Need to promote careers in engineering and construction, as demand for workers outstrips supply

Need to promote careers in engineering and construction, as demand for workers outstrips supply

18 August 2014 at 12:43

There is an urgent need to promote careers in engineering and construction amongst students entering third-level courses as demand outstrips supply, according to Engineers Ireland and leading recruitment expert Hays. The comments come following the allocation of college places published today by the Central Applications Office (CAO).

Analysis carried out by Hays and Engineers Ireland has found that while there is an increased demand for engineers and other construction specialists, there is also a shortage of available and suitable candidates. Equally, the numbers pursuing construction courses at third level is insufficient to meet industry demands in the coming years.

Hays recorded a 93% increase in the number of construction and property jobs on offer during the first six months of 2014, when compared with the same period last year.

Unsurprisingly, Leinster is experiencing the greatest growth in new construction jobs with a 143% increase in those available and a 30% increase outside of Leinster. Salaries in the sector are increasing but also at a much faster rate in Dublin than is the case nationally.

According to Hays, engineering companies are currently seeking to recruit and expand their work force, with mechanical and electrical engineers/project managers particularly in demand. Recruitment by main building contractors, civil & structural consultancies and architectural firms is also beginning to pick up.

Hays also points to a shortage of particular types of candidates for construction projects and engineers at a mid-level in their careers. 

Not only is there is a shortage of suitable candidates for the positions available, but Engineers Ireland has also warned of an ongoing shortage of engineers graduates in the years ahead, despite the current strong demand for these graduates. Engineers Ireland pointed to the fact that during this academic year [2013/2014] only 62 construction engineers will graduate. This compares to several hundred in 2007.

John Power, Chartered Engineer and Director General of Engineers Ireland, stated: “For many years the numbers of students opting for civil and construction engineering careers fell significantly, which is not surprising given the collapse of the property market. At that time, many engineers in the construction sector went to work on overseas projects or moved into non-construction areas of engineering in Ireland, such as the energy and environment industry.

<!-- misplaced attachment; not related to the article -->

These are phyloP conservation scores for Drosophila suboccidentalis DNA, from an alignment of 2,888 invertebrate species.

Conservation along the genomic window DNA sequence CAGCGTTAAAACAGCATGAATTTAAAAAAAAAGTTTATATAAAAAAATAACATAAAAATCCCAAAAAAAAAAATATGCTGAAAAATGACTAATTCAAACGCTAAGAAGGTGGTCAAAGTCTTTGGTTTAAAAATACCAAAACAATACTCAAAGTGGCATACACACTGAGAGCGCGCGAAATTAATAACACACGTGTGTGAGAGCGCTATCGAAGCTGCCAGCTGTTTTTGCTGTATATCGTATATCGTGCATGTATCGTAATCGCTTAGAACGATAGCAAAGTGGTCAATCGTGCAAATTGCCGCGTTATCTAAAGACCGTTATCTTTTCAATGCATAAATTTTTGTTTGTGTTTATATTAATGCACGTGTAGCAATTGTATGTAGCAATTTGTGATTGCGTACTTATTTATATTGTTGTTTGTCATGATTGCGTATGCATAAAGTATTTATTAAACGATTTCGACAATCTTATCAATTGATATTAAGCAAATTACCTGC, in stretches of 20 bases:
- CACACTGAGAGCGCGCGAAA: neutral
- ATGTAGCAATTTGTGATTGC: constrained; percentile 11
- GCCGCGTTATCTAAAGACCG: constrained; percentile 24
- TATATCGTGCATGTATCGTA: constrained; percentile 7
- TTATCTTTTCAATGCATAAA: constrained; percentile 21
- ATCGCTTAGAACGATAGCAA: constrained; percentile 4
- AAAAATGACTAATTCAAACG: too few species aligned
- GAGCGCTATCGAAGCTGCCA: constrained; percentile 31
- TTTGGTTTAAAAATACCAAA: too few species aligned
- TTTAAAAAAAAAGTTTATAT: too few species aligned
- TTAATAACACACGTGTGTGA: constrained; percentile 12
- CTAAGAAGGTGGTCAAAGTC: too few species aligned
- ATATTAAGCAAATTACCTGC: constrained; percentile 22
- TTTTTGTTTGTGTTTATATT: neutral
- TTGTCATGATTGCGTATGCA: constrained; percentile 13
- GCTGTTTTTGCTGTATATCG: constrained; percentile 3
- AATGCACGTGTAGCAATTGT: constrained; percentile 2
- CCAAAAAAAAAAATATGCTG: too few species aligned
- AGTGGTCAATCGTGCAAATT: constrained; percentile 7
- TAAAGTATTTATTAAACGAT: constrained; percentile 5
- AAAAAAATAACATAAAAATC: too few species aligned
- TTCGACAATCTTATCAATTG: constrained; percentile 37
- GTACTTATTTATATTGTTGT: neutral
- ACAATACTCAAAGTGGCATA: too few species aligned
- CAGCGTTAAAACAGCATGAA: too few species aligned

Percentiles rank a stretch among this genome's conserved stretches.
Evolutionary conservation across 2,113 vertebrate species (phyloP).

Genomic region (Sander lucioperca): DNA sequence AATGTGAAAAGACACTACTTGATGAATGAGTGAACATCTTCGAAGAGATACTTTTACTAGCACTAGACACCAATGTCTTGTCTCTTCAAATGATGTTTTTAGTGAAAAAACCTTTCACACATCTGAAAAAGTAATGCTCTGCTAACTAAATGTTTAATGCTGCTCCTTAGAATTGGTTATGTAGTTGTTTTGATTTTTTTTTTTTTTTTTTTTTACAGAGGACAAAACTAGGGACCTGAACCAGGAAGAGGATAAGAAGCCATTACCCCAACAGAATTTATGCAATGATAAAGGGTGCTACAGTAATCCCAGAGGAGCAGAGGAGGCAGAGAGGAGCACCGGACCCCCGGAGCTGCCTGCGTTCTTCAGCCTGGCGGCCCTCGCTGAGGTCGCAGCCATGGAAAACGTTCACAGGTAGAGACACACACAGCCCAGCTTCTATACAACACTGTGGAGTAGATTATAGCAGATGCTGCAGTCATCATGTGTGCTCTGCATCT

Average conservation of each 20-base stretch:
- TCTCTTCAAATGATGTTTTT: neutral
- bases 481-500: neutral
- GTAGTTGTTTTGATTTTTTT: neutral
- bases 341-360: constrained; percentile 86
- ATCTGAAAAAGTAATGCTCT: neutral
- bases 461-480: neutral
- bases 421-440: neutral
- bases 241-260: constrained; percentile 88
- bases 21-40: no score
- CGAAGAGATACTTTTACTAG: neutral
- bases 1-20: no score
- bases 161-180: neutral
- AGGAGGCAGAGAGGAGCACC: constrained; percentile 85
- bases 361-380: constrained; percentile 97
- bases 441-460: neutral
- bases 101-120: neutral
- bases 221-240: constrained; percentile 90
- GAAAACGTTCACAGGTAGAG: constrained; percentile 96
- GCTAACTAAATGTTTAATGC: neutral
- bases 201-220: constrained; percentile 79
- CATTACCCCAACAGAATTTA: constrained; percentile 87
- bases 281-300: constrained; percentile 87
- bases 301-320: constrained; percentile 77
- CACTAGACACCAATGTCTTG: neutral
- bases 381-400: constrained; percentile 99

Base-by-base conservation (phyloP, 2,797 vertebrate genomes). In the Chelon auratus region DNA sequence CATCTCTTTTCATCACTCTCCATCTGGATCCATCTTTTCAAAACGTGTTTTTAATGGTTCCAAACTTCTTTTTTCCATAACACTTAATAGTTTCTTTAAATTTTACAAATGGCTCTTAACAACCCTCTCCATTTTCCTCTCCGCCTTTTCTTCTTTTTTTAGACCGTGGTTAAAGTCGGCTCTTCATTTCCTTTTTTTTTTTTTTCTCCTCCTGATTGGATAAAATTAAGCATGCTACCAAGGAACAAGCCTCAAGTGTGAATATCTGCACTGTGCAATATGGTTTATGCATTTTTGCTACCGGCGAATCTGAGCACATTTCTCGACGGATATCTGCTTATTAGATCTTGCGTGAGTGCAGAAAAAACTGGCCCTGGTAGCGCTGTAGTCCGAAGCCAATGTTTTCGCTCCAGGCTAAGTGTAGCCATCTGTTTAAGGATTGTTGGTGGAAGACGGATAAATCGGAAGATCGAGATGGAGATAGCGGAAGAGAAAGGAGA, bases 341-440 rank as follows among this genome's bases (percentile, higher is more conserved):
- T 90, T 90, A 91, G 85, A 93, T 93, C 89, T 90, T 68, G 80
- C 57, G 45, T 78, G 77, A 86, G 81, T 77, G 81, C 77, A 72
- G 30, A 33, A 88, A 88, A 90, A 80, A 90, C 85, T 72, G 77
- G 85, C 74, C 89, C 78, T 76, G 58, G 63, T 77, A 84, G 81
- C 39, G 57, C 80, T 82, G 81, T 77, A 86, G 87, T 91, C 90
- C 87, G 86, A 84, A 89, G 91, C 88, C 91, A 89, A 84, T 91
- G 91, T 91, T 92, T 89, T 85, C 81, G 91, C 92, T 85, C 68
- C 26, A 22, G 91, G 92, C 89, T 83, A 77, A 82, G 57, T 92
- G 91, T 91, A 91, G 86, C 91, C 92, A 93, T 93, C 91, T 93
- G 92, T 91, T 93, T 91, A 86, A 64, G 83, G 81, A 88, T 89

“According to the recent ESRI figures, we need 90,000 more homes over the next seven years or 12,500 additional houses per annum up to 2021. There will also be a significant demand for commercial property in the years ahead.

“Therefore, in the week that thousands of students will receive their CAO offers for third-level education, Engineers Ireland would encourage them to think seriously about a career in engineering and construction. Equally for students about to enter Leaving Cert year, they should explore the industry over the coming months and inform themselves on whether it is a career option for them.

“It is important that the message gets out that there are current and future job opportunities in the engineering and broader construction and property sectors,” added John.

Niall Toland, Business Director, Hays Construction & Property, noted: “Increased activity in the construction and property sector is now a reality, particularly in the Dublin and Leinster region.

“2014 has seen a major increase in construction activity within the industrial sector. There has been a lot of refurbishment and extension work carried out and the demand for commercial and residential property is now growing strongly. Ensuring that we have the qualified professionals on the ground to drive this development is just one part of the jigsaw, but a very critical one.

“Ireland needs construction professionals at all levels, from graduate engineers to senior project managers. The solution to tackling the current deficit of qualified candidates must come from multiple sources, including encouraging students to pursue careers in the industry, attracting workers back to Ireland, upskilling and retraining existing workers.

“We need a more joined up approach amongst all stakeholders – industry representatives, government, the recruitment sector and state agencies – to develop initiatives to ensure the correct balance is achieved between our construction demand and the supply of qualified professionals,” added Niall.

ENDS